The Vault encryption provider enables Jerakia to use the Transit Secret backend of Vault to perform encryption and decryption on the fly, essensially using Vault as an encryption as a service provider.
You will first need to configure vault with the correct backend, keys, polciies and app_role in order for Jerakia to be able to successfully authenticate and use the transit endpoint. For more in depth information on configuring Vault, see the post Managing Puppet Secrets with Jerakia and Vault which gives a step by step guide to preparing Vault for integration with Jerakia.
The Vault encryption provider requires at least the following information in order to be configured
Although using a regular token will work, it will eventually expire and require manual intervention to renew. We recommend using a
secret_id to enable Jerakia to automatically renew it’s expired tokens.
The following options are accepted in the
encryption section of
provider: Must be set to
vault_addr: The URL to access vault (default: https://127.0.0.1:8200)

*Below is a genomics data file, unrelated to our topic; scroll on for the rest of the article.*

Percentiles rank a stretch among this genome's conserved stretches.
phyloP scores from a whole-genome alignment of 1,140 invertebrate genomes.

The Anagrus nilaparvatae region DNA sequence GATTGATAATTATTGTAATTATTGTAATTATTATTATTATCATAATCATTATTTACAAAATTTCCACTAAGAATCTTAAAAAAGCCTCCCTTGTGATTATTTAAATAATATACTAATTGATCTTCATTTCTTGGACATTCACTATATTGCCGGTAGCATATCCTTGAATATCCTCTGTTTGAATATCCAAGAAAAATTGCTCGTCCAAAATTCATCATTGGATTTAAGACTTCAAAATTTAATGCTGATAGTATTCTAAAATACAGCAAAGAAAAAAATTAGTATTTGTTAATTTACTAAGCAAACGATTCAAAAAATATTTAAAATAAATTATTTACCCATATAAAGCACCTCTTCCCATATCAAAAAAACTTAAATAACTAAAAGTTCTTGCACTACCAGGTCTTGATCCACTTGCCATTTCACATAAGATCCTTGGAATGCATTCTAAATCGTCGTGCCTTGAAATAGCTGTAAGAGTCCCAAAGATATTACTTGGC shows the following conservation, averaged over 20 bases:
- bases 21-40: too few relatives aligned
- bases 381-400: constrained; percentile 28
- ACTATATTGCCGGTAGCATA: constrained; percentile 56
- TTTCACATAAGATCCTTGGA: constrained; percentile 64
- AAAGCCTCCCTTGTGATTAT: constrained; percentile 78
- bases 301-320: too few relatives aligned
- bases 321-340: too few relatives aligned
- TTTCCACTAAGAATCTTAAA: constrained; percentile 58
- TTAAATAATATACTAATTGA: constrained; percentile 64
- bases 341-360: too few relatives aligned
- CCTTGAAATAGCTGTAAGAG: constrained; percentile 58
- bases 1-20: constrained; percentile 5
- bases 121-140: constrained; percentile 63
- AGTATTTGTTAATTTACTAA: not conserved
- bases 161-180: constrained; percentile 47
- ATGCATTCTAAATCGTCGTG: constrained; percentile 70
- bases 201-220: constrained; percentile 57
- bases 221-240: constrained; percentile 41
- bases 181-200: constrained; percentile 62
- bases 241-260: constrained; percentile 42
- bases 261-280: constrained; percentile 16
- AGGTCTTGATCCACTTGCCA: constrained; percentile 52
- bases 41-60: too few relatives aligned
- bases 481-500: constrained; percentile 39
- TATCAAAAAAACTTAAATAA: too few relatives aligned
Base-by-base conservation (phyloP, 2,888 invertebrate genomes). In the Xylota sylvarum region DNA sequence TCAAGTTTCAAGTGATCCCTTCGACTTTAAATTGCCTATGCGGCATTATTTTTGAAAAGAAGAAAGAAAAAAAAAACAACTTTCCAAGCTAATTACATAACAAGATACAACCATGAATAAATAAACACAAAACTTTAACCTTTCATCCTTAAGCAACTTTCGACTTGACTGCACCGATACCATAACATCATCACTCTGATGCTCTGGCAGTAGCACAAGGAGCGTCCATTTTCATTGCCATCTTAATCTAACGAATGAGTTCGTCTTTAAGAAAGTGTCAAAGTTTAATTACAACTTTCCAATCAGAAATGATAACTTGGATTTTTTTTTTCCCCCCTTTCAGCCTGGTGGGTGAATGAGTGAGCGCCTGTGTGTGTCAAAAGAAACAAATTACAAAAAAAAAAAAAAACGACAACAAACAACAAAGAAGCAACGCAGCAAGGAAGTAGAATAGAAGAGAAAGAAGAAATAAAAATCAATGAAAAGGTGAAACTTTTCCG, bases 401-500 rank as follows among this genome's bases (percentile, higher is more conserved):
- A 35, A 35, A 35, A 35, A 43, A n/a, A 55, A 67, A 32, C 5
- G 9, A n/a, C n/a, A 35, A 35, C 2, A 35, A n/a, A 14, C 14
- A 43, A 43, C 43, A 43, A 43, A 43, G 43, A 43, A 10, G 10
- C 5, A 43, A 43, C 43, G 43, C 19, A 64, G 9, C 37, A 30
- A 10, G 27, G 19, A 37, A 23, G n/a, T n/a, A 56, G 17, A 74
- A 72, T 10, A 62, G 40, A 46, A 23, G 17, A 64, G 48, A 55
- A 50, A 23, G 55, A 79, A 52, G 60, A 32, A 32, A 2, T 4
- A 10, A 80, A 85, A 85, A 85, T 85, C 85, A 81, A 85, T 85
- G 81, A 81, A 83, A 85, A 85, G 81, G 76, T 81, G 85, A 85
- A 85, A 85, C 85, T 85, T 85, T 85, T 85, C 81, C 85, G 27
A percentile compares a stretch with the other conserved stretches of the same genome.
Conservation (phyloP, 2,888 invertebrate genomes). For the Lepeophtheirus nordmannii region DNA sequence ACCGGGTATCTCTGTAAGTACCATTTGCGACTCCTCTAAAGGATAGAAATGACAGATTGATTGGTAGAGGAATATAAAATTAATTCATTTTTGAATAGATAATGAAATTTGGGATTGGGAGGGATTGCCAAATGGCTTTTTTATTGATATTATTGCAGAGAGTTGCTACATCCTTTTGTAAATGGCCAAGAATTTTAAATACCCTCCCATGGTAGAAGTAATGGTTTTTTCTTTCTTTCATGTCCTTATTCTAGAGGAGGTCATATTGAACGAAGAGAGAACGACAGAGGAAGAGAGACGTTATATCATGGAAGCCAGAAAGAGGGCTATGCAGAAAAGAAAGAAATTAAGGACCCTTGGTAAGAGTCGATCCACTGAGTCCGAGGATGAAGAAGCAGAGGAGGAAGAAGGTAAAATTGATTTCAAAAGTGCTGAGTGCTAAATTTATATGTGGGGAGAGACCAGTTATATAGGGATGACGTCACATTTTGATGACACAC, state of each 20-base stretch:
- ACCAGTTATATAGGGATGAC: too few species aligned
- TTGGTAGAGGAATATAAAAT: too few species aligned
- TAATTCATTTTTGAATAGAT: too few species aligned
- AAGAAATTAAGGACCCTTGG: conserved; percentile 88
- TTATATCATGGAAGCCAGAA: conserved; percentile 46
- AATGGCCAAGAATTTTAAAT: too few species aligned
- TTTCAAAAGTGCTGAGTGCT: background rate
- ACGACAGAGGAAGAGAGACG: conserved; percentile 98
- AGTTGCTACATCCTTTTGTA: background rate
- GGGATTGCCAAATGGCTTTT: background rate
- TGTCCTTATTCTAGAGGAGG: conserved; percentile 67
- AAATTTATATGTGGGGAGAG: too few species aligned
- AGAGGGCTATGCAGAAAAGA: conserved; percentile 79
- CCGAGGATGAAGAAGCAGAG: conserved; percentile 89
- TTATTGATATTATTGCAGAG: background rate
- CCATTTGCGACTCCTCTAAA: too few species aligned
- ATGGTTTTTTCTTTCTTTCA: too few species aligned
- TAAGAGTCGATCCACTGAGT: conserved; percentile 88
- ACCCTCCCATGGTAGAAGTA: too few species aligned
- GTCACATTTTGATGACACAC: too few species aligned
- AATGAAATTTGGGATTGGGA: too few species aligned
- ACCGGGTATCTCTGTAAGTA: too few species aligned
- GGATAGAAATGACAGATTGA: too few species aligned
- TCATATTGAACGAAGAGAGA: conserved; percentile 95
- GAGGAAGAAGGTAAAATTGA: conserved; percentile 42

vault_use_ssl: Must be set to false if you are using HTTP (default: true)
vault_ssl_key: Path to the SSL key (if using SSL)
vault_ssl_cert: Path to the SSL certificate (if using SSL)
vault_ssl_verify: Whether or not verify the SSL connection (default true)
vault_token: A regular Vault authentication token (not recommended)
vault_role_id: The AppRole ID to use to connect to Vault
vault_secret_id: The Secret ID that corresponds to the
vault_api_version: The API version for vault (default: 1)
vault_keyname: The name of the key to use for transit backend (default: jerakia)
Once configured correctly, you can encrypt and decrypt values on the command line, eg:
The resulting encrypted string can be placed along side your regular data. When the encryption output filter is enabled in a lookup, this string will automatically be detected as encrypted and the provider will be called to decrypt it before passing the results back to the lookup requestor